Somewhere, and I can’t exactly pin down either where or when, EuropeanCuisineLady (in real life, American-Irish SF writer Diane Duane, co-proprietor of European Cuisines with her husband Peter Morwood) posted something about how it was getting to be the time of year for baking fruitcakes, and oh by the way, here are some recipes. I saw one of them that piqued my interest, a Scottish fruitcake called “Black Bun“, which (despite being Scottish) isn’t soaked in whisky for six months, and unusually, is baked and matured inside a pastry case. I had never made a fruitcake before, and figured this one looked interesting enough to try.
One drawback to this recipe: the original recipe calls for a few ingredients that are not readily available. Thankfully, Duane has given appropriate substitute ingredients for them. (There’s also one bug in the recipe, which I’ll get to later.) This fruitcake is exceedingly large, and also very dense and difficult to slice, but most of the people in my office who tried it quite liked the combination of dried fruits and spices. Only one person complained that it was too dry.
As mentioned, this fruitcake is baked in a pastry case, so the first step in preparation is to make the pastry. I did this a day ahead of time (which is usually a good idea when it comes to pastry), but didn’t take any pictures of the preparation. The recipe calls for just a single egg, but I ended up using three, as it was just too dry otherwise. (Perhaps this was unnecessary; I’ve not made this particular style of pastry, which has a very low butter-to-flour ratio, before.) So we start with the process of rolling out the pastry and lining the pan — Duane recommends using a nine-inch (actually 24 cm if it’s anything like mine, and still a bit too small at that) springform pan.
I divided the pastry dough by mass into a top (one third) and bottom (two thirds) and rolled out the top first. The way this is supposed to come together (which as you’ll see didn’t quite work out) the edges of the bottom are supposed to get folded over and sealed to the top, so I made my top approximately the same diameter as the pan itself. I then put the top into the fridge to relax.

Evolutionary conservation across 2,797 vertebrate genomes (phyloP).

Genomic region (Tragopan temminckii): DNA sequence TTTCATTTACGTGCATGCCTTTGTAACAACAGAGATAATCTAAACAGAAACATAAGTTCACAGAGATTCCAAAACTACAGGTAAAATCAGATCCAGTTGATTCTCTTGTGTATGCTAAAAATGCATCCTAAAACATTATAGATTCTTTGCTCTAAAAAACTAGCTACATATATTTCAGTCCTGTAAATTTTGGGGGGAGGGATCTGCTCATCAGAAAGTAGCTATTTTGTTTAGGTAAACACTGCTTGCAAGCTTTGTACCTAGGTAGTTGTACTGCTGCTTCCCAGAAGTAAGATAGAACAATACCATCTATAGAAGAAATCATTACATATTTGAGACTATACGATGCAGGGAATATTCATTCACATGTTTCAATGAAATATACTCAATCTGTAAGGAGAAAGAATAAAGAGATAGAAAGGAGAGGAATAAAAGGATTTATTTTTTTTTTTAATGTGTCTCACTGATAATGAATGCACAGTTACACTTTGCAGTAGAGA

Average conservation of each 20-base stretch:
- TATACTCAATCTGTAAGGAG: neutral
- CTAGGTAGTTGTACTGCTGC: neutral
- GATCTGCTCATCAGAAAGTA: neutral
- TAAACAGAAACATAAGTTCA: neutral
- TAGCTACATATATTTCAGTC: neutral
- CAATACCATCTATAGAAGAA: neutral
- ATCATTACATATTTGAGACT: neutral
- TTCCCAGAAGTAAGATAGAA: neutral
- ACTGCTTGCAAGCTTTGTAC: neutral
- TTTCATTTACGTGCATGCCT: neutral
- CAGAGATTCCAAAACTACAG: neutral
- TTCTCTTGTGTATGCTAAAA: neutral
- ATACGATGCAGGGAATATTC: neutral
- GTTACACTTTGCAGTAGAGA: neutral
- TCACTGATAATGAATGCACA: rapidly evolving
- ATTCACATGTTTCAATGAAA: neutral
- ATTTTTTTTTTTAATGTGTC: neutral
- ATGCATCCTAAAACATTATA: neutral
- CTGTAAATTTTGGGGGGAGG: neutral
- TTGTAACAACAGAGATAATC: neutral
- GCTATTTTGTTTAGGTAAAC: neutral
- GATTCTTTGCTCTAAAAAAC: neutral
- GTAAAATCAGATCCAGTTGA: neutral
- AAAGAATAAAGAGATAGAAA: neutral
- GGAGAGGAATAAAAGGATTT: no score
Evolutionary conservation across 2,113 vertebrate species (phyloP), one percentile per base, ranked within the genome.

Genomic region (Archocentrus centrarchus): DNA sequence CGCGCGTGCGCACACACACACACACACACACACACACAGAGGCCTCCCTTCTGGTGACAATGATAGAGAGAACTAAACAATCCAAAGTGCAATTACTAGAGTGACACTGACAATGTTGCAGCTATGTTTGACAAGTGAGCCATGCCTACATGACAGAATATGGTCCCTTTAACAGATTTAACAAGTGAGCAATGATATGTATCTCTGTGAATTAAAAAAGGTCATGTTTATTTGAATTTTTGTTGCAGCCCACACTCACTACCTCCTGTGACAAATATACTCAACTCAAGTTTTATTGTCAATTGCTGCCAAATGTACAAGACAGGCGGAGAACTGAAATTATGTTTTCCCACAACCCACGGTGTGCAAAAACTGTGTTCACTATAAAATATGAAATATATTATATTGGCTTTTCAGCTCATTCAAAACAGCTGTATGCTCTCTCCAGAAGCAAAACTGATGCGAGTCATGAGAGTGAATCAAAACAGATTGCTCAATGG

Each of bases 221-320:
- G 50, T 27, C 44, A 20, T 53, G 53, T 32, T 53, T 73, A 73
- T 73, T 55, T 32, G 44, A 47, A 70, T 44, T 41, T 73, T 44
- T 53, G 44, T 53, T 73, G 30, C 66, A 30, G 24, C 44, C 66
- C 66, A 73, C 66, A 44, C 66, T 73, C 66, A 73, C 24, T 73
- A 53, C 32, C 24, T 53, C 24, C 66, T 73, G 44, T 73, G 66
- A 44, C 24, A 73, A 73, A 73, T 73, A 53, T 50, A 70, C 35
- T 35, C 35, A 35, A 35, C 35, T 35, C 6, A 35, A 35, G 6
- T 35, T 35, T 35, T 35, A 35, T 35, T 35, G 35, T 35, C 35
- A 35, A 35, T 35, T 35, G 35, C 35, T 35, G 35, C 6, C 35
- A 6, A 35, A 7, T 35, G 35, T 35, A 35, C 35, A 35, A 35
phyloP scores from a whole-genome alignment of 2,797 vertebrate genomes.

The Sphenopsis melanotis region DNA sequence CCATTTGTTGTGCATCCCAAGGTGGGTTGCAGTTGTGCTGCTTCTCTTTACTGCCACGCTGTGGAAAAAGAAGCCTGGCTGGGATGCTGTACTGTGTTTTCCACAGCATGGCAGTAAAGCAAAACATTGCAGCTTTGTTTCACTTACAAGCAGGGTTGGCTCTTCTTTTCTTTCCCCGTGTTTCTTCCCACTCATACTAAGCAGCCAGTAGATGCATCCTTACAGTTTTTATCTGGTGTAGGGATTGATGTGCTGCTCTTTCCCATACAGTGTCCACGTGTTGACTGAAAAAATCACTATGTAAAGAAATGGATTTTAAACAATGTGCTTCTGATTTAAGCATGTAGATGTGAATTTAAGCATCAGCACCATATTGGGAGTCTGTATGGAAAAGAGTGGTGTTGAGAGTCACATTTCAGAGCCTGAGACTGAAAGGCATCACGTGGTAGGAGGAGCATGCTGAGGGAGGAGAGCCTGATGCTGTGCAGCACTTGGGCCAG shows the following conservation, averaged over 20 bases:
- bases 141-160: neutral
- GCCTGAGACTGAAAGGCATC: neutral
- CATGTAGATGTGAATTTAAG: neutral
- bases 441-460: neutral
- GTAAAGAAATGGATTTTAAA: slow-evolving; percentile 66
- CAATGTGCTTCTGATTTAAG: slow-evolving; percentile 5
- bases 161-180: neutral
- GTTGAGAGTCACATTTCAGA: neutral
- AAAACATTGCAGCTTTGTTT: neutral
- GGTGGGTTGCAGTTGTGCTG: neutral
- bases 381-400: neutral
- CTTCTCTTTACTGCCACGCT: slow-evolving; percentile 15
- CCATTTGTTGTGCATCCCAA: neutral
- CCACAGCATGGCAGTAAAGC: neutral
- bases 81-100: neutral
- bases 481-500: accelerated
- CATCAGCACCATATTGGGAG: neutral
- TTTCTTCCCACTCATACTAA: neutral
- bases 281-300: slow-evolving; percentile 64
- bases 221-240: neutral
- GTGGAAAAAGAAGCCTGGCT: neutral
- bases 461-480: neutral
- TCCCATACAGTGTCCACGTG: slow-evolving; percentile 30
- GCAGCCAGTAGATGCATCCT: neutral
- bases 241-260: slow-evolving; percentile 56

So it turned out that the 2:1 ratio was not actually right for this crust: it’s what I would use for a pie or a tart, but the taller sides of a springform pan need more pastry, and to get enough coverage I made the dough so thin it was nearly impossible to transfer. (I could probably have fixed that by refrigerating it for 15 minutes or so, to let the fat firm back up some, but it would have helped to have some actual measurements to target.) As you can see in this view, even with a very thin pastry, there still wasn’t quite enough to leave the necessary overhang for sealing around the top crust. The results of this will be more obvious after filling, but in the mean time, I stuck the lined springform into the fridge for safekeeping.
So now we move on to the actual “meat” of this fruitcake. The cake clocks in at something over six pounds, of which four pounds are raisins (in the two brown bags, half golden and half Thompson seedless). I created my own “mixed candied fruit peel” by combining two ounces each of candied lemon, orange, and citron, shown here in the original packaging. I also had to buy blackstrap molasses, since all I had was regular molasses; all the other ingredients were things I regularly had on hand. This fruitcake is quite spicy, including significant quantities of black pepper, allspice, ginger, and “cinnamon or cloves” (I used a mixture of true cinnamon and cloves). There’s only a tablespoon of brandy in this recipe, far less than I would have expected. Not shown in this photo: a pound of flour, six ounces of granulated sugar, and an unspecified quantity of beaten egg — I ended up using four eggs.